The bid-to-cover ratio, which gauges demand by comparing orders to buy with the amount of securities offered, was 3.11, compared with an average of 2.81 for the previous 10 sales. The auction was the last of three note offerings this week totaling $99 billion.
“It looks like a good one,” said Thomas Roth, senior Treasury trader in New York at Mitsubishi UFJ Securities USA Inc. “Treasuries are what people want to own because they think it’s the safest thing out there. It’s fear of Europe falling apart.”
A $35 billion U.S. five-year auction Feb. 22 drew a yield of 0.9 percent, compared with a forecast of 0.901 percent in a Bloomberg survey of seven primary dealers, while a two-year note auction of the same amount on the previous day drew a yield of 0.310 percent, matching pre-auction trading.
The central bank purchased long-term securities yesterday and Feb. 22, according to the New York Fed website. The Fed is replacing $400 billion of shorter-maturity Treasuries in its holdings with longer-term debt to cap borrowing costs under a program it plans to conclude in June.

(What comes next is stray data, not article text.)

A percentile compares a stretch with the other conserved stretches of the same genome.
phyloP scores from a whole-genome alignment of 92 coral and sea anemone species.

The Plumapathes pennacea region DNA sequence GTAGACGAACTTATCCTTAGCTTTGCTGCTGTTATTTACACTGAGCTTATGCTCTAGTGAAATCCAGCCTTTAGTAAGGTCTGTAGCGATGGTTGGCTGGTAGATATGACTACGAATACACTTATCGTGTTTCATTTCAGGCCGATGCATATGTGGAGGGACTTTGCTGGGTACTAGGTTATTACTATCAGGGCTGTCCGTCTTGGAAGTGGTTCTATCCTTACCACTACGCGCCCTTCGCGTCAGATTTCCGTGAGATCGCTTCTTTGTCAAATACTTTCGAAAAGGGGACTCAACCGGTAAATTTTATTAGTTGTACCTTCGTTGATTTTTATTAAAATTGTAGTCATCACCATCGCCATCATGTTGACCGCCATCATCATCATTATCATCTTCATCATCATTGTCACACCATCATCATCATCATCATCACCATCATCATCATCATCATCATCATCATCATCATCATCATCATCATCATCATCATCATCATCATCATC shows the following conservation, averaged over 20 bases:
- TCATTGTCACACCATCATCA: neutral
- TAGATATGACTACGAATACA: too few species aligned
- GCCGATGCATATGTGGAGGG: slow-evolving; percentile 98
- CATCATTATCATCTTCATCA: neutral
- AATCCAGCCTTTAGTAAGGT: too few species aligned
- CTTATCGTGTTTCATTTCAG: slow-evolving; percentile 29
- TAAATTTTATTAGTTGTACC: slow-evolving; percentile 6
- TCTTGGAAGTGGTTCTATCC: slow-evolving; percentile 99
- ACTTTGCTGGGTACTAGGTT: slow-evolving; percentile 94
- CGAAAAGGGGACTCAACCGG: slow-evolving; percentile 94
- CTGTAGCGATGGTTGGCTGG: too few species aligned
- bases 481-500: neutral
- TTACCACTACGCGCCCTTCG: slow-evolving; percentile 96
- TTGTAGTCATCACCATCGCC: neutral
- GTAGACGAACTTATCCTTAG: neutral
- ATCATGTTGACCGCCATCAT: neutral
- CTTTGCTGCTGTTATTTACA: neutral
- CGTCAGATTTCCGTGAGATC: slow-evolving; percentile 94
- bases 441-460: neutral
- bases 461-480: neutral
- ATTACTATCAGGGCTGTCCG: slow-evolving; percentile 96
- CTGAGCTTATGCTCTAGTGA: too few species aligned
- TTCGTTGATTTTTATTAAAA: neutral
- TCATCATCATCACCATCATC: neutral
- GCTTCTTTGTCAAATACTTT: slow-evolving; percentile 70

Fed Bank of St. Louis President James Bullard said additional asset purchases, or quantitative easing, aren’t needed with inflation including food and fuel higher than the central bank’s 2 percent target.
“I wouldn’t take QE3 off the table ever,” Bullard said in a CNBC interview, referring to a third round of purchases. “We should use it only if the economy deteriorates and especially if the inflation numbers start to drift down into disinflation or deflation. Headline inflation is above target.”
The difference between yields on 10-year notes and Treasury Inflation Protected Securities, a gauge of expectations for consumer prices over the life of the debt known as the break-even rate, widened this week to as much as 2.34 percentage points, close to the most since August. It has averaged 2.14 percentage points during the past decade.
“Bullard said he wouldn’t take QE3 off the table so that brought in some buying into the market,” said Jason Rogan, director of U.S. government trading at Guggenheim Partners LLC, a New York-based brokerage for institutional investors.
The Institute for Supply Management’s manufacturing index reached 54.5 in February from 54.1 the previous month, according to a survey of 55 economists conducted by Bloomberg News before the March 1 report from the Tempe, Arizona-based group.